• Support the search for like-minded peers. The advent of social media has made it easier than ever to find a group, or multiple groups, where we can feel that we belong.  According to recent research from GfK Consumer Life, nearly three in ten (27%) Americans go so far to say that belonging to groups that share their interests or beliefs is essential to their well-being – almost as many (25%) feel that the groups they belong to say a lot about them.  Hashtags have made it easier than ever to “find your tribe” and communicate with them easily – no simple feat given the pace at which our social media feeds are multiplying.  Whether you’re catching up on “Game of Thrones” reactions or mobilizing for social change, hashtags connect you to the right people.
    • Let consumer input drive the future of your brand. Perhaps one of the most interesting details about the hashtag’s origin story is that the idea came from a user of Twitter, not from its executives or developers.  In fact, many other features that are now core Twitter elements originated outside of the company’s four walls, including the word “tweet” and the brand’s signature bird icon.  Enabled by social media and other innovations, the past ten years have seen consumers get far more involved in shaping a brand’s offerings, communications, and so much more.  As GfK Consumer Life data demonstrates, most (82%) Americans tend to trust one brand over another when the company listens and responds to customer needs, complaints, and feedback; another 68 percent say that brands who prioritize customer needs over profits are more likely to earn their trust.  It’s reasonable to anticipate that these brand expectations will continue to dominate consumer mindsets as time goes on.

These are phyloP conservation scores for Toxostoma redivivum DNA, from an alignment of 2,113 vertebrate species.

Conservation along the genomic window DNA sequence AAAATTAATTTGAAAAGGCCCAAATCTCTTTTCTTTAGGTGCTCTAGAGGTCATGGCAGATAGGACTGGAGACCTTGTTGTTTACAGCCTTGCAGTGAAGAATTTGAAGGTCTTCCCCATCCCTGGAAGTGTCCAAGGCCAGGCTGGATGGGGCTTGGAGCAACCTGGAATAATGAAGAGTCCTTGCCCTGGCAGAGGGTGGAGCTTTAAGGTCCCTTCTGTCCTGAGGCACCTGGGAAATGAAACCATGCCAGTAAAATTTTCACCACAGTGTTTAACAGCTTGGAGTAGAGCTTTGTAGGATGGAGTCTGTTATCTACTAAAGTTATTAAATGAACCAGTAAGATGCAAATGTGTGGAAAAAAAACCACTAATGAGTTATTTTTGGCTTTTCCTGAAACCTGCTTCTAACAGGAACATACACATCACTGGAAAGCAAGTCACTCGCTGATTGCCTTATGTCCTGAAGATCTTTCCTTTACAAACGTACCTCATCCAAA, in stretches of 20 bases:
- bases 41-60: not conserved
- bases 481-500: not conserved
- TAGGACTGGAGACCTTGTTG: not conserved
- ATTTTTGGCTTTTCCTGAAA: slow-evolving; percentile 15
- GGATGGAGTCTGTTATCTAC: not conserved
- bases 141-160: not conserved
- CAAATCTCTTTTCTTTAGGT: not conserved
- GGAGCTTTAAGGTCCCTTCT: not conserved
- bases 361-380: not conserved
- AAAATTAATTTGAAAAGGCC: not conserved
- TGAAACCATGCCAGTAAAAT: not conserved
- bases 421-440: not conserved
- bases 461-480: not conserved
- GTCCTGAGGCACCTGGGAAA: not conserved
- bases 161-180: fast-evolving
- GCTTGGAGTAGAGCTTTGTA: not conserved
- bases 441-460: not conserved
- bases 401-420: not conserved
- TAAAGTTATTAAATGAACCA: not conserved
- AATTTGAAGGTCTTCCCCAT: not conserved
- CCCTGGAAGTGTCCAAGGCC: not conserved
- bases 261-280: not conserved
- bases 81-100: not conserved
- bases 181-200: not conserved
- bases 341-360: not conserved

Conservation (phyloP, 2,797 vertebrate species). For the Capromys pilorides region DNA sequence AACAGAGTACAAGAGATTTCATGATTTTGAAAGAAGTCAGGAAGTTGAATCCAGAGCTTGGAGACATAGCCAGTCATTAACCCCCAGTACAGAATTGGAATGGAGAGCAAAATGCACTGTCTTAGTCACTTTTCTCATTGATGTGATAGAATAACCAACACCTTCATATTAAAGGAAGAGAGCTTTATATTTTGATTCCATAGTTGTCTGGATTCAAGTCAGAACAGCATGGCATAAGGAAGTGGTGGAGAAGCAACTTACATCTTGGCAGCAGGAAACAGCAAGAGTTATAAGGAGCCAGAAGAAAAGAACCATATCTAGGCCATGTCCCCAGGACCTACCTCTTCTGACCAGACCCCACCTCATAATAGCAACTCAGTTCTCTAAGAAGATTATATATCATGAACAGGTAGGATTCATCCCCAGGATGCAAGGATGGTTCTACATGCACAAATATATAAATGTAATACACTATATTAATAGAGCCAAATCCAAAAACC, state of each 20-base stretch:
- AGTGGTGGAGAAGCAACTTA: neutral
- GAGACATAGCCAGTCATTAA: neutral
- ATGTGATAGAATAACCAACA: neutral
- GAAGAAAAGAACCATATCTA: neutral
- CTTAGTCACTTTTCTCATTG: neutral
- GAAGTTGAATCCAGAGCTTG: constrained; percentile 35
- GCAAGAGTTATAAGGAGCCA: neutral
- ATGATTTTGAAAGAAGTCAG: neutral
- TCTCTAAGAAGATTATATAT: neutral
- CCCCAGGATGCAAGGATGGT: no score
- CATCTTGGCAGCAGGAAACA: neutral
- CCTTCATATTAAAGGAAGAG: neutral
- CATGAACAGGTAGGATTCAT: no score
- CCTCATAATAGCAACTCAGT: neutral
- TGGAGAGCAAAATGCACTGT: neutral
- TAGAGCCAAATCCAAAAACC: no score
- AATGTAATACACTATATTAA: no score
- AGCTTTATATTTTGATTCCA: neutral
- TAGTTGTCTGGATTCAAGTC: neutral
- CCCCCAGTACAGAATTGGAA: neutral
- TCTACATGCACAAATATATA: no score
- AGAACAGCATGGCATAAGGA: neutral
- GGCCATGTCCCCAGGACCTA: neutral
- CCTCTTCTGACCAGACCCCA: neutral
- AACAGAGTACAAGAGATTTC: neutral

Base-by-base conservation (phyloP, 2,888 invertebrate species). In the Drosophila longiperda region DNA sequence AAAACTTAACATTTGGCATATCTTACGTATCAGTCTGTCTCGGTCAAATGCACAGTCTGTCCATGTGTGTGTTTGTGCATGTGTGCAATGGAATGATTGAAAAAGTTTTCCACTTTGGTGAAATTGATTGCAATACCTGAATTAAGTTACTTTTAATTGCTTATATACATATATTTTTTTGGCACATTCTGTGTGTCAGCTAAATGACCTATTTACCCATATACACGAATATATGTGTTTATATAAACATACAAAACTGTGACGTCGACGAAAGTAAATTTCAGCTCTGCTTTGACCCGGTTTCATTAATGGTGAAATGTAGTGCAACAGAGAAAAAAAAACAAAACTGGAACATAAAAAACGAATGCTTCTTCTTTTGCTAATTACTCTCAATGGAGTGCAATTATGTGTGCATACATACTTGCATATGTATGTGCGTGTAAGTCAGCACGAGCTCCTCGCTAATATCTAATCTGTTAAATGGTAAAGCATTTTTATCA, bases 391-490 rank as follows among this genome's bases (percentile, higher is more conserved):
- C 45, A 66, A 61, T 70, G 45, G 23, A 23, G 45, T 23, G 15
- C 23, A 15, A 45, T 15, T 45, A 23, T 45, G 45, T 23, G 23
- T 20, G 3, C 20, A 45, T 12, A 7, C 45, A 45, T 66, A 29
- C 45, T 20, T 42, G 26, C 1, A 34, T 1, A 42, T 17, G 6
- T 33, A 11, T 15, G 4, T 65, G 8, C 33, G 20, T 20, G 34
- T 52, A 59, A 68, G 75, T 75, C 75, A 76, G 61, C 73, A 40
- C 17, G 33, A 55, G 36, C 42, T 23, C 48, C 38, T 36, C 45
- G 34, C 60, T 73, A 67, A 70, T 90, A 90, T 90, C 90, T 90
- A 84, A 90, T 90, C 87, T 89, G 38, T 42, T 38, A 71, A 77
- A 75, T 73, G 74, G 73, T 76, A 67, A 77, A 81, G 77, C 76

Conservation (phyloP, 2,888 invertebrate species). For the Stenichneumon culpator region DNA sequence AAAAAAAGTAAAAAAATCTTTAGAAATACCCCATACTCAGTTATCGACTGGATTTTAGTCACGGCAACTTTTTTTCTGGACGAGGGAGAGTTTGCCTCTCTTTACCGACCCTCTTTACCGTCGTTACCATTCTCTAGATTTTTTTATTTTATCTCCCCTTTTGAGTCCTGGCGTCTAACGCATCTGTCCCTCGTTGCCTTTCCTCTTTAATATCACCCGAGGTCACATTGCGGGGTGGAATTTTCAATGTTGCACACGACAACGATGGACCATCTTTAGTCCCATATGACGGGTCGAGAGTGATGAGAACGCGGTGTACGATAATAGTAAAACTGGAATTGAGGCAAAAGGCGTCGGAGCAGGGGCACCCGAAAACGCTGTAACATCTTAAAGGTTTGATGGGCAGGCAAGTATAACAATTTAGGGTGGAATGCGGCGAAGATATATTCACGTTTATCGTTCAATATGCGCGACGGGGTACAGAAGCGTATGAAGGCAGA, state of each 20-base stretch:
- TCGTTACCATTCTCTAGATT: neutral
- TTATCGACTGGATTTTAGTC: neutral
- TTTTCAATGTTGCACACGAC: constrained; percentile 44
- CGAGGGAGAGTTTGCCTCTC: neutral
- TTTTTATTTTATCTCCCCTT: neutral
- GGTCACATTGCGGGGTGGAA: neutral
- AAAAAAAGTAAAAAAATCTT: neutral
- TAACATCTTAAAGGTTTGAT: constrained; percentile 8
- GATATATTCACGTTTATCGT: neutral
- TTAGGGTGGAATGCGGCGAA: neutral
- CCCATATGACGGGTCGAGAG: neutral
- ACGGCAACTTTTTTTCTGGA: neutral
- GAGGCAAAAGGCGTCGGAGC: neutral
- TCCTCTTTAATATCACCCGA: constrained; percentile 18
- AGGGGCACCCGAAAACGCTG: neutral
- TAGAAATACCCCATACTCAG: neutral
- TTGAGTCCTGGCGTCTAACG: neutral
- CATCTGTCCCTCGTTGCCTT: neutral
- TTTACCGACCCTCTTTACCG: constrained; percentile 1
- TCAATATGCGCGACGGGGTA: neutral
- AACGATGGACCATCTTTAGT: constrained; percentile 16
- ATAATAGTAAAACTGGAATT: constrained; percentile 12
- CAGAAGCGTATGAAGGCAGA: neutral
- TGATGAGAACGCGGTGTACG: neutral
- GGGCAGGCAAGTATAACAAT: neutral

• Carefully develop your brand’s voice. Having a social media presence allows brands to communicate directly with consumers and many other audiences.  It also gives them a real-time channel for timely announcements, responses to current events, and updates associated with ongoing campaigns.  But as they join the online conversation with hashtags and the like, brands must be cautious – or they’ll immediately face social media backlash.  Whether they find themselves unintentionally soliciting negative feedback, or appearing unconcerned with larger social issues, the damage can be instant – and dramatic.
    Not only do hashtags tell us a lot about the brands, news, trends, and pop culture that people care about, the mere usage of this symbol online gives us a deeper picture of evolving consumer priorities and behaviors.  As social media continues to grow and play an even larger role in our lives, it’s likely that the next ten years of the hashtag will be as important as the first ten. Rachel Bonsignore is a Senior Consultant on the Consumer Life team at GfK. She can be reached at rachel.bonsignore@gfk.com. hbspt.cta.load(2405078, '4698ab70-024a-406a-a71a-d250e9b06488', {});
    • 08/30/17
    • Press
    • Media and Entertainment
    • Retail
    • Technology
    • Point of Sales Tracking
    • Trends and Forecasting
    • Global
    • English

    Smart TVs gaining ground

    GfK findings for the global TV market on the occasion of IFA 2017 in Berlin.
GfK研究人员
Nathaniel Cohn
+1 646 229 9289